Just a decade shy of its bicentennial, the Fayetteville Cumberland Presbyterian Church will mark another milestone this Sunday, Oct. 27, as members of its congregation invite the community to a celebration of the church’s 50th year at 1015 Lewisburg Highway.
The structure, the fourth to serve as the church’s home here since its founding in 1829, is widely known for its unique architecture, most notably its curved roofline which sweeps steeply upward, almost as if it nodding to the future with its modernistic style.
“The architect was out of Nashville, John A. Preston & Associates,” said Dwight Caudle, a longtime member of the church, recalling how representatives of the firm visited Fayetteville they began to work on designs. “There was no building in this area that had an oriental face, and so they came forward with their early drawings to the building committee.”
Dwight and his wife, Carolyn, have been members of the church since soon after their marriage in 1966 – Dwight had grown up in the church.
Members of the building committee, formed in 1964, included Charles Manley, Dodge Old, Conroy Sawyers, Marlon Tucker, and Mac and Evelyn Taylor, the parents of John Taylor, who, with his wife, Betty, are also longtime members. John had joined the church on Oct. 12, 1952, at the age of 9. A little more than 17 years later, on Jan. 18, 1970, their son, John Christopher (Chris), would become the first infant to be baptized at the new church. Many years later, Chris’s three children would also be christened there.
“Robert Alder Construction built the building,” said Bill Stovall, who had joined the church in 1957 soon after his family returned home to Fayetteville. “Mr. Alder built a lot of bridges and other buildings, particularly schools around this area. This structure has held up superbly well ... The upkeep is even minimal, because it was built so well.”
Bill’s wife, Janice, was the newest member of the church when construction got underway and consequently had the honor of turning the first shovel full of dirt as ground was broken for the new structure.
“The memories we have here could fill a book,” said Bill’s brother, Wesley, who served as an acolyte at both the old church, located where the parking area adjacent to Fayetteville Medical Associates on South Elk Avenue is today, and the church’s new site on the Lewisburg Highway.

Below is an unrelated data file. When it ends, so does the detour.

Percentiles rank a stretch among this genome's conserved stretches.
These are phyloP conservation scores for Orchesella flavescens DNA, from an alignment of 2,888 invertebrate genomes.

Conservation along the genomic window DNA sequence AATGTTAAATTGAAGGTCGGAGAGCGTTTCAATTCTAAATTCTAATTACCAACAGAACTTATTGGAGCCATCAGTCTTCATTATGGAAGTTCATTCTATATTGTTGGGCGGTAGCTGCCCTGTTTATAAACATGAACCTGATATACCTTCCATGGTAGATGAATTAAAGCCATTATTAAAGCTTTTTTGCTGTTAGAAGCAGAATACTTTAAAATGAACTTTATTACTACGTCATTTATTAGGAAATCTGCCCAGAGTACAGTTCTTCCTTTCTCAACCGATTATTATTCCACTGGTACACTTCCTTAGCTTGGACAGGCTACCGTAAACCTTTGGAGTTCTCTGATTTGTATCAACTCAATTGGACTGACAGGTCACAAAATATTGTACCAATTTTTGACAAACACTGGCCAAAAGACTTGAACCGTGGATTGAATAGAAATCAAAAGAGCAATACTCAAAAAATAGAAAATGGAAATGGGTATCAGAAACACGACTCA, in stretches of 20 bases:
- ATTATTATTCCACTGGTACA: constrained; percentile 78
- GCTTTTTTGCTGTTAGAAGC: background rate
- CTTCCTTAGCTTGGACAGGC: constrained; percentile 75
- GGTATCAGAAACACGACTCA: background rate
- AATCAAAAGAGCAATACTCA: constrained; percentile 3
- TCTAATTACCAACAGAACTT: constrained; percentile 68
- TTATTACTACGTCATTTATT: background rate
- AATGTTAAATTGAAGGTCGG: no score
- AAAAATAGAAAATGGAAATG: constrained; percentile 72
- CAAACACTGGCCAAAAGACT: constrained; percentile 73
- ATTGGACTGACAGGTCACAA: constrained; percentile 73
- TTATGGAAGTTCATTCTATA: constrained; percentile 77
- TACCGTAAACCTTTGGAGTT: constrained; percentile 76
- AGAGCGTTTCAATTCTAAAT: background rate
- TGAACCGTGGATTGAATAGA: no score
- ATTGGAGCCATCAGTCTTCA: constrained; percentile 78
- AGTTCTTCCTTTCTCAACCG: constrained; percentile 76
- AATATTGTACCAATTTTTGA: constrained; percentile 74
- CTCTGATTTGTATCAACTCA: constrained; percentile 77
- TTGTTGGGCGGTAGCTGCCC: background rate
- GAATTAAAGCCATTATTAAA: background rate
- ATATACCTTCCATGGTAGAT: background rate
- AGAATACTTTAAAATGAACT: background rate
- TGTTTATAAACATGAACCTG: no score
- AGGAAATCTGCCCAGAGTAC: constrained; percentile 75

From picking up rocks on the grounds of the new church during what were called “Rock’n Roll Parties” to participating in youth musicals and a myriad of other events, the Stovall brothers, along with their siblings and much like other longtime members, are proud of the church’s long history and active support of the community.
“I think our church’s architecture reflects its 1960’s era,” said Arden Humphrey, a relatively newer member of the church who remembers visiting and attending events over the years. “It was the era of going to the moon, of looking to the future, and I think its design is representative of that hope ... This is a congregation that’s been around for 190 years, and I believe it was important that it was forward-looking at the time. Hopefully, it will still be serving the community in another 190 years.”
The community is invited to join the church as it celebrates its 50th year on the Lewisburg Highway this Sunday, Oct. 27.
The day’s activities include Sunday School at 9:15 a.m., followed by a special service at 10:30 a.m. A catered meal for all who attend will follow, and then at 1 p.m. there will be a special “Homecoming” program of music led by the church’s hand bell choir, followed by speakers to include past ministers of the church.
During the afternoon, the church will be open for tours of the facility. Serving as the church’s pastor is the Rev. Tim Smith, who has faithfully served the needs of the church since 2004.
“Anyone who wishes to attend their regular church is invited to join us for the 1 p.m. service,” said Arden. “We’ll also have some special keepsakes that our guests can take with them.”